Samsung launched its next-generation Note series smartphone for the year, the Galaxy Note 5, last week, and we were there at the launch event. Samsung was kind enough to hand over a review unit to us right after the launch, and I have been using the device since past one week as my primary device. Here's my hands-on experience with the device as well as my first impression on the Galaxy Note 5. You can click on the images of the device to see them in the full-screen mode or you can even zoom the images, which I advise you to.
Packaging & Box Contents
The box packaging of the Samsung Galaxy Note 5 comes with the device itself, a Fast Charge wall charger, a microUSB v2.0 cable, wired stereo headphones, a SIM remover tool, and a tool to replace the S Pen tip along with multiple spare S Pen tips. It also comes with a quick start guide that helps you in setting up a device and explain you general hardware and software controls. The Galaxy Note 5 (SM-N920G) unit that I received for the review is a 32GB inbuilt storage variant and was running Android 5.1.1 Lollipop with firmware version N920GUBU1AOH6. Samsung might update the firmware by the time it hits the offline and online retail shelves on September 20.
Design & Build Quality
The design of the Galaxy Note 5 clearly resembles to that of the high-end smartphones from Samsung that were released this year, be it the Galaxy S6 and the Galaxy S6 edge or the Galaxy S6 edge+ that was launched last month. The device is made up of glass and metal body that not only looks like a piece of art or jewellery, but also feels strong at the same time. The bezels around the display is very minimal, and Samsung has done a very good job of fitting a 5.7-inch display inside a fairly portable device for its screen size. Moreover, the curved back helps ergonomics quite a lot, and you feel like holding a device that is smaller than the Note 5's actual size.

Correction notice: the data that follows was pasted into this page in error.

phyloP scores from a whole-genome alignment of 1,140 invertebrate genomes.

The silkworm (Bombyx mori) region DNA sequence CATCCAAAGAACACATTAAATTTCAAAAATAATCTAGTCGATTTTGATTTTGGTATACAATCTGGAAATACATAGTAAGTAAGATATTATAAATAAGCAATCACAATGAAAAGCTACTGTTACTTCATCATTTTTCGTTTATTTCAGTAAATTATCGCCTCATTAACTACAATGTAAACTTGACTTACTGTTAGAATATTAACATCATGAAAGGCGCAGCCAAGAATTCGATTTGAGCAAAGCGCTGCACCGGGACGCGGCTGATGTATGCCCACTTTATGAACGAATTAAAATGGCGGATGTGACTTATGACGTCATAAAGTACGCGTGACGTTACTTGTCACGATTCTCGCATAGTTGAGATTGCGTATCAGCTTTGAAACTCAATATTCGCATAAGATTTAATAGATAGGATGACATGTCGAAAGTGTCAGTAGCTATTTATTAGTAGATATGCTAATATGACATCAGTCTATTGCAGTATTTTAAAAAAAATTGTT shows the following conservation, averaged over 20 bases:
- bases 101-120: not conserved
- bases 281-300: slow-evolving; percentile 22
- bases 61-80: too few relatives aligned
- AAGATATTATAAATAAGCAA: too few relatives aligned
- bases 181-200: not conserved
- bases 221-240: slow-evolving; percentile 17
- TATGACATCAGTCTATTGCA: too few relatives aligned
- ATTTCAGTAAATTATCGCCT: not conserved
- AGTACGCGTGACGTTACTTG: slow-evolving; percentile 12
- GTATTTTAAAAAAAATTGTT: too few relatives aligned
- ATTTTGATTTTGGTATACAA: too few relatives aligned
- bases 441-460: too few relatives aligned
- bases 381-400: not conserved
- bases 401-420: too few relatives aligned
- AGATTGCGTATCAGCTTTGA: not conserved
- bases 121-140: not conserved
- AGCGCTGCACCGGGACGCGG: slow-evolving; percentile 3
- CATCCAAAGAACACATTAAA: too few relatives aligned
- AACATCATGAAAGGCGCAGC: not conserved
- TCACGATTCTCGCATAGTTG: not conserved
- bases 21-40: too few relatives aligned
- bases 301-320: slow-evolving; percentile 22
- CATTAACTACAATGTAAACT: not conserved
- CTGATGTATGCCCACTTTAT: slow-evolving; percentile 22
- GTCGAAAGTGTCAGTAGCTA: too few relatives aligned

The frontal part of the device mostly comprises of a large 5.7-inch display with the home button below it. The home button also doubles up as a touch-based fingerprint sensor that is used to authenticate the user while unlocking devices and apps. The earpiece, the front-facing camera, the ambient-light sensor, and the proximity sensor are situated above the display. The power button is placed on the right, while the volume rockers are placed on the left.
A 3.5 mm headphone jack, a microUSB v2.0 port, a loudspeaker, a microphone, and the S Pen slot are all situated at the bottom of the device. The top part of the device is home to a Nano-SIM card slot and a secondary microphone. The back, which is covered using Corning Gorilla Glass 4, is curved on both the sides. It is home to the company's logo, the camera module, a single-LED flash, and a heart-rate sensor.
The Mighty S Pen
As we all know, Samsung was one of the first big-name smartphone brand that popularised the use of capacitive styli after Android smartphones started becoming a norm. The company named it S Pen, and many laughed it off, but the truth is, no brand has been able to match Samsung's S Pen offering in smartphones. Well, Microsoft and Apple embraced the technology with their professional tablet offerings, the Surface and the iPad Pro, but they came in a couple of years too late.